Turning Point USA, a Conservative Nonprofit That Seeks to Transform College Campuses, Faces Allegations of Racial Bias and Illegal Campaign Activity, The New Yorker, Jane Mayer, Thursday, 21 December 2017: “On Tuesday [19 December], in a convention center in West Palm Beach, Florida, amid chants of ‘USA!’ and ‘The wall is going to be built!,’ Donald Trump, Jr., kicked off a three-day annual summit for Turning Point USA, a conservative nonprofit. Based outside of Chicago, Turning Point’s aim is to foment a political revolution on America’s college campuses, in part by funnelling money into student government elections across the country to elect right-leaning candidates. But it is secretive about its funding and its donors, raising the prospect that ‘dark money’ may now be shaping not just state and federal races but ones on campus. Turning Point touts its close relationship with the President’s family…. Turning Point casts itself as a grassroots response to what it perceives as liberal intolerance on college campuses…. As Turning Point’s profile has risen, so has scrutiny of its funding and tactics. Internal documents that I obtained, as well as interviews with former employees, suggest that the group may have skirted campaign-finance laws that bar charitable organizations from participating in political activity. Former employees say that they were directed to work with prominent conservatives, including the wife of the Supreme Court Justice Clarence Thomas, in aid of Republican Presidential candidates in 2016. Perhaps most troubling for an organization that holds up conservatives as the real victims of discrimination in America, Turning Point USA is also alleged to have fostered an atmosphere that is hostile to minorities. Screenshots provided to me by a source show that Crystal Clanton, who served until last summer as the group’s national field director, sent a text message to another Turning Point employee saying, ‘I HATE BLACK PEOPLE. Like fuck them all…I hate blacks. End of story.'”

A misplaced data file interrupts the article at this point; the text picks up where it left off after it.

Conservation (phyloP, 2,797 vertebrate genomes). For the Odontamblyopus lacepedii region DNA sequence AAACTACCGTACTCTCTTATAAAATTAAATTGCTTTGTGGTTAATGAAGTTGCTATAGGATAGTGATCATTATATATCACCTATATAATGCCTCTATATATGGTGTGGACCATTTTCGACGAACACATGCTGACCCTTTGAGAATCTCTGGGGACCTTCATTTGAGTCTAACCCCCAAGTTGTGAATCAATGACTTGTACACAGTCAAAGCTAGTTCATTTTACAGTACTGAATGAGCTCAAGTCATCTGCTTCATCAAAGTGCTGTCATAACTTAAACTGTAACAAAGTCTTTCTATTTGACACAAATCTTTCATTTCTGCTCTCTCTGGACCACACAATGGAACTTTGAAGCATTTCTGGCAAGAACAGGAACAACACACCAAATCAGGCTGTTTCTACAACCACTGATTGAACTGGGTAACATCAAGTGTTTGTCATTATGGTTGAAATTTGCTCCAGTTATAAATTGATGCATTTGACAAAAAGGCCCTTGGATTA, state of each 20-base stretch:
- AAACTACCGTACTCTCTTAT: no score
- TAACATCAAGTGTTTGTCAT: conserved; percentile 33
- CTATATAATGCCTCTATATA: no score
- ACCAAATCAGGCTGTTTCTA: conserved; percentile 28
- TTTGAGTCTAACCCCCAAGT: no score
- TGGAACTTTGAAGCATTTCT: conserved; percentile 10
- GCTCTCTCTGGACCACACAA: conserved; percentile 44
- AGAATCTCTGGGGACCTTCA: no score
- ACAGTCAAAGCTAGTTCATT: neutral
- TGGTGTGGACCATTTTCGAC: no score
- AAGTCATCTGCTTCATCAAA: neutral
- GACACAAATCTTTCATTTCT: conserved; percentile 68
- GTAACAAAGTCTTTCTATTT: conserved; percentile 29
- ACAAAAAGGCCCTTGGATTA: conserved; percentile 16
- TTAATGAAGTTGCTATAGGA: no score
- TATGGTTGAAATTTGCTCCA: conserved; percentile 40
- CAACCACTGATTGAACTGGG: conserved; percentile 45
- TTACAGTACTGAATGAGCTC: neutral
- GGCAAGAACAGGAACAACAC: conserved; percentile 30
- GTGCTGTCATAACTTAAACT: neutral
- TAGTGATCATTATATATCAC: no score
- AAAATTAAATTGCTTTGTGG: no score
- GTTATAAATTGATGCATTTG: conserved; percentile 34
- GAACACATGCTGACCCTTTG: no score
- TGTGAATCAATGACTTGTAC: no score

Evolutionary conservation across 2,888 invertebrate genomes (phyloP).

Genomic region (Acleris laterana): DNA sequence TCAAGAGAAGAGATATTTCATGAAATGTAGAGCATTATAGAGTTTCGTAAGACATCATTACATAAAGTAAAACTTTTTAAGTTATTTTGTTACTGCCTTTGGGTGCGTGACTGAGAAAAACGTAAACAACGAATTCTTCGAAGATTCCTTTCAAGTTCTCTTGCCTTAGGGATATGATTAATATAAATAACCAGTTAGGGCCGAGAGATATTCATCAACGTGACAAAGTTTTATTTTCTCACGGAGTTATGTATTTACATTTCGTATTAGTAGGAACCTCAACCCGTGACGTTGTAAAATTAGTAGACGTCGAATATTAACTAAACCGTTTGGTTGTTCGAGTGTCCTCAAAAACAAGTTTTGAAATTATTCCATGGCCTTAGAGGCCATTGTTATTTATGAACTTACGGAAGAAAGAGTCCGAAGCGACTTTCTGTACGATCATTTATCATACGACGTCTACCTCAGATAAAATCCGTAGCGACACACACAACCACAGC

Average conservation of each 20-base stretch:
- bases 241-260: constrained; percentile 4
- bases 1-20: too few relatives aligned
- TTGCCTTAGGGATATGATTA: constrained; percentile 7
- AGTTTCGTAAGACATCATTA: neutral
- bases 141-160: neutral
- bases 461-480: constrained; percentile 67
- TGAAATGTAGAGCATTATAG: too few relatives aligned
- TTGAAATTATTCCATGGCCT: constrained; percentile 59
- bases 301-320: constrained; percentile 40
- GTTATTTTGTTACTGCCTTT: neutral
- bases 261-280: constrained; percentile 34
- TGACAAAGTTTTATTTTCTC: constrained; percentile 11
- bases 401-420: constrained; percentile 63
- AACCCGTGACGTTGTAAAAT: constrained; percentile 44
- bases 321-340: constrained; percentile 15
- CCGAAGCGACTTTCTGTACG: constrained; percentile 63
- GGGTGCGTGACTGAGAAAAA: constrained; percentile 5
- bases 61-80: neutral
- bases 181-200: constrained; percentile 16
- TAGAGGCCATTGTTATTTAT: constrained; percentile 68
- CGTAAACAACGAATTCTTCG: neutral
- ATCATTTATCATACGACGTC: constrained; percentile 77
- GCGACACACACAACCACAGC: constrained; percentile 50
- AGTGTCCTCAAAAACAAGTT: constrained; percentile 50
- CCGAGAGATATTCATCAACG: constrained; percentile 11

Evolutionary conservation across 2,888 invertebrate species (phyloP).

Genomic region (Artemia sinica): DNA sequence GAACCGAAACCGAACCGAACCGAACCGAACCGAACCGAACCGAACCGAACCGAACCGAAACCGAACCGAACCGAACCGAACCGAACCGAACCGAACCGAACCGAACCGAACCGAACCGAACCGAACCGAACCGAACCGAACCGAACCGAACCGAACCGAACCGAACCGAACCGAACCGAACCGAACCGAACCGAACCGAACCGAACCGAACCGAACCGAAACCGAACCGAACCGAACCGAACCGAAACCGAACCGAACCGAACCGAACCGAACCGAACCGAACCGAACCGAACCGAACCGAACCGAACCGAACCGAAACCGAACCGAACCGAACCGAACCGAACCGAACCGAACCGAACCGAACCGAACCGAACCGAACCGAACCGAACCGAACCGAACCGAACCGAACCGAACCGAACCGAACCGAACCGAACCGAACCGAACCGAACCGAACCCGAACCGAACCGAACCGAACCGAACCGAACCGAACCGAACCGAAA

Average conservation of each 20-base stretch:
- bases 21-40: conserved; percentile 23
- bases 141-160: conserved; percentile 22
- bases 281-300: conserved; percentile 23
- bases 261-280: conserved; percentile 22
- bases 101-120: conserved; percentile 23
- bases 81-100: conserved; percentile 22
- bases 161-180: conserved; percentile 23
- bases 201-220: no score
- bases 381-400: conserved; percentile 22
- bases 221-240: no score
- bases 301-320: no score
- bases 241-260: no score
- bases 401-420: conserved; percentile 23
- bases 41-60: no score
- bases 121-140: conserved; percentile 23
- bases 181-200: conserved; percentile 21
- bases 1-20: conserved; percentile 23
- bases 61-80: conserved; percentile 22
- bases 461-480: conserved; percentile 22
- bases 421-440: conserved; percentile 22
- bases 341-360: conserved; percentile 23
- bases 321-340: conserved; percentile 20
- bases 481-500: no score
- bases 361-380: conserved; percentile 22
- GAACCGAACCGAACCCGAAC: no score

Environmental Protection Agency says Superfund Task Force generated no record of its deliberations, Associated Press, Michael Biesecker, Thursday, 21 December 2017: “The Environmental Protection Agency says an internal task force appointed to revamp how the nation’s most polluted sites are cleaned up generated no record of its deliberations. EPA Administrator Scott Pruitt in May announced the creation of a Superfund Task Force that he said would reprioritize and streamline procedures for remediating more than 1,300 sites. Pruitt, the former attorney general of Oklahoma, appointed a political supporter from his home state with no experience in pollution cleanups to lead the group. The task force in June issued a nearly three dozen-page report containing 42 detailed recommendations, all of which Pruitt immediately adopted. The advocacy group Public Employees for Environmental Responsibility, known as PEER, quickly filed a Freedom of Information Act request seeking a long list of documents related to the development of Pruitt’s plan. After EPA didn’t immediately release any records, PEER sued in federal court in Washington. Now, nearly six months after the task force released its report, a lawyer for EPA has written PEER to say that the task force had no agenda for its meetings, kept no minutes and used no reference materials other than Pruitt’s memo appointing them. Further, there were no written standards for choosing the 107 EPA employees the agency says served on the task force.”